Forget trying to sort out what, exactly , happened in this game – at the end of it, all I could think about was how pissed off the hardcore 60 Minutes fans must have been. The 60 Minutes announcement – you know, the “For those of you expecting to see 60 Minutes, you’re watching the NFL on CBS. 60 Minutes will be seen in its entirety immediately following this game, except on the West Coast, where it can be seen at its regularly scheduled time” – is something we’ve all come to associate with the ending of what are usually exciting games But when Jim Nantz read the CBS announcement during this game, there was still 13:47 left in the fourth quarter. Thus, the 15 million or so people who plan their Sunday evenings around the news magazine program had to wait 40 minutes for their show. And you know the type of person who is hardcore 60 Minutes fan is also the type of person who thinks football is a ridiculous waste of time. Those people had to be seething waiting for this choppy game to end.

Why was this game so choppy? For one, it was loaded with injuries, including a scary one for Colts receiver Austin Collie that delayed the action for several minutes. (More on this shortly.) Two, the game began with a 62-yard run by LeSean McCoy and an interception by Asante Samuel. This gave the Eagles 10 quick points, which many people did not notice because a couple of the early window games were still finishing up. Thus, when you finally got into watching the game, you instantly felt behind. Finally, Peyton Manning was brilliant at times, but he threw 21 incompletions. That’s a lot of clock stoppages.

If you were to go back and edit out some of the commercials and obnoxious (and scary) injuries from this game, you’d see that it was actually a pretty good contest. A few key notes:

***Michael Vick was every bit as superb as his numbers suggest. Vick was 17/29 for 218 yards and a touchdown, along with 74 yards and another touchdown on 10 runs. You forget how much more fun football is when Number 7 is a star.

***The Eagles were able to get pressure on Manning, sacking him three times and forcing him to redefine his pocket on several occasions.

***Jacob Tamme will be claimed in every fantasy football league across America this week (if he wasn’t already). Dallas Clark’s replacement posted Dallas Clark-like numbers Sunday: 11 catches, 108 yards and a touchdown. The surprisingly-lithe third-year pro was targeted 17 times.

***Jim Caldwell made a mistake in the way he utilized his timeouts on Philly’s final drive. Caldwell should have used his first timeout after DeSean Jackson’s 11-yard run on the drive’s first play. Instead, Caldwell used his timeout after Philly’s next first down play. His thinking was, he’d then still have a timeout to use after the second down play and third down play. That’s exactly what happened, so all was well. But Caldwell still should have used his timeout right away. If you need to save clock, then start saving clock ASAP. If Indy had, say, recovered a Philly fumble on the second down play, they would have had 40 seconds more left on the clock. The odds of that scenario playing out are small, yes, but they’re still greater than zero.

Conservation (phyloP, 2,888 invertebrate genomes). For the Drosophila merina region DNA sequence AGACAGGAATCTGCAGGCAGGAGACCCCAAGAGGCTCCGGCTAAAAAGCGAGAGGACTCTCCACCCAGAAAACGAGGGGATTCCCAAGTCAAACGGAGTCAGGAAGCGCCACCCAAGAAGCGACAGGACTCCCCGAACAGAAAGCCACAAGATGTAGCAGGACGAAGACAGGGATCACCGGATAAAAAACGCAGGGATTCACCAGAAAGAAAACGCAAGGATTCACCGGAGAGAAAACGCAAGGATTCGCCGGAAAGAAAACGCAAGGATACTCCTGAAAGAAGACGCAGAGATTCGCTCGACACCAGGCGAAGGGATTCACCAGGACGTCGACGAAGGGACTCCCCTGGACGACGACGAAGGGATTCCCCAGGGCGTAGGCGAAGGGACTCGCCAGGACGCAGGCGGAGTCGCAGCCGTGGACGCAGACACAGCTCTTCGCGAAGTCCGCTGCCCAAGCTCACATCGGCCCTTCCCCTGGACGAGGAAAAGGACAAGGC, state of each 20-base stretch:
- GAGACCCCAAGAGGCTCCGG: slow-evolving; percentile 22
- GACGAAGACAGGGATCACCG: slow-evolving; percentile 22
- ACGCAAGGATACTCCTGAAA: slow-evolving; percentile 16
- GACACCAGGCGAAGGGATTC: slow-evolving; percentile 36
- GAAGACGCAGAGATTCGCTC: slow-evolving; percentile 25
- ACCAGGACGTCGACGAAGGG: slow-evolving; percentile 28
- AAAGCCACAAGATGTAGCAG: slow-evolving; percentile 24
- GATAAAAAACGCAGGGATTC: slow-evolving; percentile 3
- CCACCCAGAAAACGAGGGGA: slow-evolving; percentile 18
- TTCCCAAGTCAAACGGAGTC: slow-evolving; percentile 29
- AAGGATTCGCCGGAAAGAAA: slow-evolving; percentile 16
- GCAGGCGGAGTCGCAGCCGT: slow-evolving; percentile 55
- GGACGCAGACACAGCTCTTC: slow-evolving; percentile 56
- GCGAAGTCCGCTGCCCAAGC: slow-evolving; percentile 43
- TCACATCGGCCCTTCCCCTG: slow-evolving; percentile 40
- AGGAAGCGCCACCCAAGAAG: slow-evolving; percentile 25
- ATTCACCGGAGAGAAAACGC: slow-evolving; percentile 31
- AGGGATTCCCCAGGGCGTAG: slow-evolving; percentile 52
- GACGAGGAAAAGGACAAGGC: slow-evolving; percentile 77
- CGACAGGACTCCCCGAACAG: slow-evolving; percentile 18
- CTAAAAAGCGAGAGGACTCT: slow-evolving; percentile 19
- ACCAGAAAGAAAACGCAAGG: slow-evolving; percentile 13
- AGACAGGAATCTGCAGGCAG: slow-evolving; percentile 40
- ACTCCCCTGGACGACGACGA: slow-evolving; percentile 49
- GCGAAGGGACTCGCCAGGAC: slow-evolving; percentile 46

***Regarding the hit on Austin Collie, it’s understandable that the Eagles disagreed with the personal foul call. It wasn’t a helmet-to-helmet shot, and it’s debatable whether Collie was even defenseless anyway. That said, some of the Eagles could have shown more respect in arguing the call while Collie was still down. Upon seeing the replay on the big board, Asante Samuel jumped up and down and actually ran around Collie’s motionless body on his way to getting in an official’s face. Come on, Asante.



7.) Indy’s uniformsP. Manning (US Presswire)

Jim Nantz noted that the Colts wore throwback uniforms for only the second time in franchise history. It’s kind of hard to wear throwbacks when your current uniforms are basically already throwbacks. It doesn’t get much blander that then blue and white in Indianapolis. Given that they employ the most marketable player in the league, it’s actually amazing the Colts have not done some modern redesign to their jersey and brand. Yes, the horseshoe logo and understated color scheme has tradition, but most of that tradition is tied up in Baltimore. (And the people of Baltimore hate the Colts anyway.)

The only other time the Colts have worn throwbacks was Thanksgiving ’04 at Detroit. Those uniforms were basically the same as the modern unis, except that the white helmet had the horseshoe on the back, not the side. The significance here is that those helmets were white. On Sunday, Indy’s helmets were blue. Why does that matter? Because, ostensibly, this marked the first time in Peyton Manning’s entire football career that he took the field for a meaningful contest in a helmet that wasn’t white. Manning has worn a white helmet as a Colt. He wore a white helmet at Tennessee, and his Isidore Newman high school team wore white helmets. Sunday, he got to wear blue.